4. John Woolman s journal proves him to have been wonderfully meek and devoted To him, no discomfort or misfortune was without a silver lining or a pleasing mercy bestowed by God He strove usually, with success, I think to perceive the will of the Lord in every undertaking He had a highly educated conscience that moved him to constant humility in beseeching forgiveness of his errors He was tireless in pure, selfless service for the relief of the lowliest creature and for the purposes of the Highest [...]


    5. This is one of many books in the public domain that are totally free God only knows how I chose to embark upon the reading of this particular book amongst so many, but reading this journal has been very delightful John Woolman was a Quaker preacher that lived in the middle of the 18th century Much of the journal relates his travels to protest against slavery and war This journal is not something that should really be reviewed Instead, I feel inclined to simply list important elements of wisdom t [...]


    6. Interesting to contrast Woolman s approach to life with that of Ben Franklin s as Woolman was a firm believer in God s plan for mankind, and His touch of providence in all human affairs, he was wont to submit to ill circumstances that befell him, choosing to view them as divine reproofs He wasn t inclined to worry about future contingencies, such as how well he would eat or the shelter he would find he seemed to place great faith in the proverb of the sparrow This is a fruit or nut, depending on [...]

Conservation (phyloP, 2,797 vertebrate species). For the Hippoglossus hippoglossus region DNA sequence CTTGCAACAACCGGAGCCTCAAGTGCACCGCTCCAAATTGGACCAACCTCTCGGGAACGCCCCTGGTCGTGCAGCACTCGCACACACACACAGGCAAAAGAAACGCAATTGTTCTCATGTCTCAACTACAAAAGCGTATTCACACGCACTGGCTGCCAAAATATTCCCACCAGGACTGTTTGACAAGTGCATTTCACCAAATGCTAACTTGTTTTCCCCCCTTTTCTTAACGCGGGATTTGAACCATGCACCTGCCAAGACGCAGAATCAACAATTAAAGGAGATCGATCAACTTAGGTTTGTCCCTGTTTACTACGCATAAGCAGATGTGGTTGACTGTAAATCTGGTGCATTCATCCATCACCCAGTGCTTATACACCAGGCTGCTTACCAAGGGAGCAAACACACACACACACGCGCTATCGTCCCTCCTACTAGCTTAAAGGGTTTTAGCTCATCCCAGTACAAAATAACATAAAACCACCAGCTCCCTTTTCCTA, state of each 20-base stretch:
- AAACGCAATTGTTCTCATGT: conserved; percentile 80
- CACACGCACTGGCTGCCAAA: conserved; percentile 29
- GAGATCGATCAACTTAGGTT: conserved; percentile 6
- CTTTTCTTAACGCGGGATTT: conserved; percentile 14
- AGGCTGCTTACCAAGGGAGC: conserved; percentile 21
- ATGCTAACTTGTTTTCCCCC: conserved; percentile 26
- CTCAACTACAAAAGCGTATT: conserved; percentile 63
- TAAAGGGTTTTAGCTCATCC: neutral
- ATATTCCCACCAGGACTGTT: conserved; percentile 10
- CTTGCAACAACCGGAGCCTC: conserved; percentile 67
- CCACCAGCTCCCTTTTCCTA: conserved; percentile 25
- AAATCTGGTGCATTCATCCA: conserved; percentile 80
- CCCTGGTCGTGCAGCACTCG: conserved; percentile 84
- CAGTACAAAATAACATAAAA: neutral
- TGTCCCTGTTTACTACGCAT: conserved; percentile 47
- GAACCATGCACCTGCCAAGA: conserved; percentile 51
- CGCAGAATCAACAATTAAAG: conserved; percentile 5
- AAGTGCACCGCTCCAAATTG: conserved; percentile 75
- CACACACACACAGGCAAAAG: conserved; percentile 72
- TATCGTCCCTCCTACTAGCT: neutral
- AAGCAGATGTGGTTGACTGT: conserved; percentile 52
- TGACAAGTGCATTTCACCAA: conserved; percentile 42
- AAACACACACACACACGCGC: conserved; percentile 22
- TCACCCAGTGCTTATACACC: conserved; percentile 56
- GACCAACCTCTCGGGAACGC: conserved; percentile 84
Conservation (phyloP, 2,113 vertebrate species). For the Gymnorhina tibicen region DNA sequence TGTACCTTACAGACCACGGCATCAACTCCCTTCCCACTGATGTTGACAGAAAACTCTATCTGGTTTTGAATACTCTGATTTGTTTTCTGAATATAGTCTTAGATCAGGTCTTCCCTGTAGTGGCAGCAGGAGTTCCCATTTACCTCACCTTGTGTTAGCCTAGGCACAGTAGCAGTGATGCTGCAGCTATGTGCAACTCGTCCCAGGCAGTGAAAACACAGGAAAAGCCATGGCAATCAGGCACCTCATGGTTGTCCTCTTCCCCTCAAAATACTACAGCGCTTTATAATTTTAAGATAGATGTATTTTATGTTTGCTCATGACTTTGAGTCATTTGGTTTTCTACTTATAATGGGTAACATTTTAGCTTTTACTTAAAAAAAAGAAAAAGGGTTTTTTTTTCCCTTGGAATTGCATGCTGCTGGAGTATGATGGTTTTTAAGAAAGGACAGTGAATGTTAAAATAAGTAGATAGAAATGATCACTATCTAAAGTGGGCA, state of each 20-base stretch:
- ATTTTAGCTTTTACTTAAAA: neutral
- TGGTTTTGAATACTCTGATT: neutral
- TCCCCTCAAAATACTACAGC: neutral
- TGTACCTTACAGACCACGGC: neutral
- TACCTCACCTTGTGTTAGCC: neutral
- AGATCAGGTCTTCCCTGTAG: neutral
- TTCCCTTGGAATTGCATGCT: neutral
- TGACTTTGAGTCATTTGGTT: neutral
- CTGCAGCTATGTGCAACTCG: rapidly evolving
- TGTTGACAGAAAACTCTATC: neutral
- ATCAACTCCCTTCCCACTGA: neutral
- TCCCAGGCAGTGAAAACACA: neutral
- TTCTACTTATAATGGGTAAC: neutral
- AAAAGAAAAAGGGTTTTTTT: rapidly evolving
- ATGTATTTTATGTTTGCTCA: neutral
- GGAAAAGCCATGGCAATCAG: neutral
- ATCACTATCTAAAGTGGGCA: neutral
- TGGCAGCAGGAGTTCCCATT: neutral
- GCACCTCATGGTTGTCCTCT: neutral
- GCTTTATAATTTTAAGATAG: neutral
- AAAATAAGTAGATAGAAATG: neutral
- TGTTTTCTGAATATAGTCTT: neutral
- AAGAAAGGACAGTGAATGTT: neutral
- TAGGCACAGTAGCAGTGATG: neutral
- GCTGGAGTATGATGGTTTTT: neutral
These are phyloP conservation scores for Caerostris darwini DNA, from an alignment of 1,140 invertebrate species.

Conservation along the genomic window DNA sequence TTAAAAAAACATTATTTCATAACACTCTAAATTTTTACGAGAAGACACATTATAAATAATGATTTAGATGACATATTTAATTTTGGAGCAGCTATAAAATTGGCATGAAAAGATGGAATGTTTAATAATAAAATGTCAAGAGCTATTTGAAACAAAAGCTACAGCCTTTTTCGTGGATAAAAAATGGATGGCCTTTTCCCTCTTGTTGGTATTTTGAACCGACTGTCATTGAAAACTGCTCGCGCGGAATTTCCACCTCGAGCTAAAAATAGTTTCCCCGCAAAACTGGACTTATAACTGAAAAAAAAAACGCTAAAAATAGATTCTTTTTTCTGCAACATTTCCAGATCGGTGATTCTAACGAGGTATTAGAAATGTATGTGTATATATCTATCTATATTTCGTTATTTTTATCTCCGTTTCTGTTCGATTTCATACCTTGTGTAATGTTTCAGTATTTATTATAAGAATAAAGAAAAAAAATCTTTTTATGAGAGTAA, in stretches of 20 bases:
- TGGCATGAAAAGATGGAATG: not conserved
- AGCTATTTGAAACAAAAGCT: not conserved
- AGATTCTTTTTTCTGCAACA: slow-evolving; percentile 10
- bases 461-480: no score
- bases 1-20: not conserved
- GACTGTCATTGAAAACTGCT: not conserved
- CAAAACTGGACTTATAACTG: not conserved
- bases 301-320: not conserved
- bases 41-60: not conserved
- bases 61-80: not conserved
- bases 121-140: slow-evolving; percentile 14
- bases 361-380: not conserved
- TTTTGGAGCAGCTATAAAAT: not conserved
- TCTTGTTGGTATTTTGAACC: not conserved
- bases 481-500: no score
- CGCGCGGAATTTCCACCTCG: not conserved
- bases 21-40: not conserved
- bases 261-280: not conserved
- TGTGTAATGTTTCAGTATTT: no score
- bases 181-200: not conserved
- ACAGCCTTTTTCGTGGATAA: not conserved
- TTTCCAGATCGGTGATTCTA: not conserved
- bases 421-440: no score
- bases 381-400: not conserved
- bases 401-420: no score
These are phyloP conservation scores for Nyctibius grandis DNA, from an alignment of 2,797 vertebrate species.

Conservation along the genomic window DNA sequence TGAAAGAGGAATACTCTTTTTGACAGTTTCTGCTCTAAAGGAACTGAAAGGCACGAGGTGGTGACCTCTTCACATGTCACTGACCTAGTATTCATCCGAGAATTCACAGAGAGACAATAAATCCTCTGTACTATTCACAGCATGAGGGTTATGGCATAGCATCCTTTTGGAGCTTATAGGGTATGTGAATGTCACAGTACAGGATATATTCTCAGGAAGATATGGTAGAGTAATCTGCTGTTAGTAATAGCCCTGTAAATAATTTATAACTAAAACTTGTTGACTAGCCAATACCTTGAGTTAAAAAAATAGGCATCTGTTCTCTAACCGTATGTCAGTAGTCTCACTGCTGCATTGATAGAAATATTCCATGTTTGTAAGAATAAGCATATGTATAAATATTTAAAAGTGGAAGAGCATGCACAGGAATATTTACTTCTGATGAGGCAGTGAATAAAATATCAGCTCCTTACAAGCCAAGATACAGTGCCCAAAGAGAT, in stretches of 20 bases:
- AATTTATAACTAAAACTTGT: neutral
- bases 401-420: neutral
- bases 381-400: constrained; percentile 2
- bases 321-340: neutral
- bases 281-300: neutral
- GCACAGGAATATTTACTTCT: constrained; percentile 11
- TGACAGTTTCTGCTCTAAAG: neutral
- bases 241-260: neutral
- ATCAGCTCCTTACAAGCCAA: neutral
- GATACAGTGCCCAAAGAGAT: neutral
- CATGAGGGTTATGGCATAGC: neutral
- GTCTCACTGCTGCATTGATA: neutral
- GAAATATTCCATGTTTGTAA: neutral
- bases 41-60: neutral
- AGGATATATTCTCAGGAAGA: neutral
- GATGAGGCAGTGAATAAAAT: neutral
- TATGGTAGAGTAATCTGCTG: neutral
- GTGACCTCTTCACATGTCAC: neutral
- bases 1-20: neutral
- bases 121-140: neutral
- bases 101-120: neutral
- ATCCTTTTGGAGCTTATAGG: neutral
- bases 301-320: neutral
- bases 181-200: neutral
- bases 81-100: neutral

7. John Woolman cries way too much.Every other page it seems he is crying for joy or sadness or asking the big fella upstairs to give him some strength.While he does have some excellent commentary on life in the 18th century American colonies and some great arguments against slavery through the philosophy of Quakerism, much of the book is just him telling which Daily, Weekly, Monthly, or Yearly meeting that he has attended I am no better off knowing that he attended the Sasquanna Weekly.I think the [...]


    8. This is the journal of a great man, travelling around trying to convince people not to own slaves in 1763 It also cover his thoughts, trials, and tribulations while travelling the continent before it was tamed It has some great thoughts on disease and its holiness as well as his dealings with Native Americans at the time I would definitely recommend this for someone wondering how exactly people dealt with owning slaves and religion.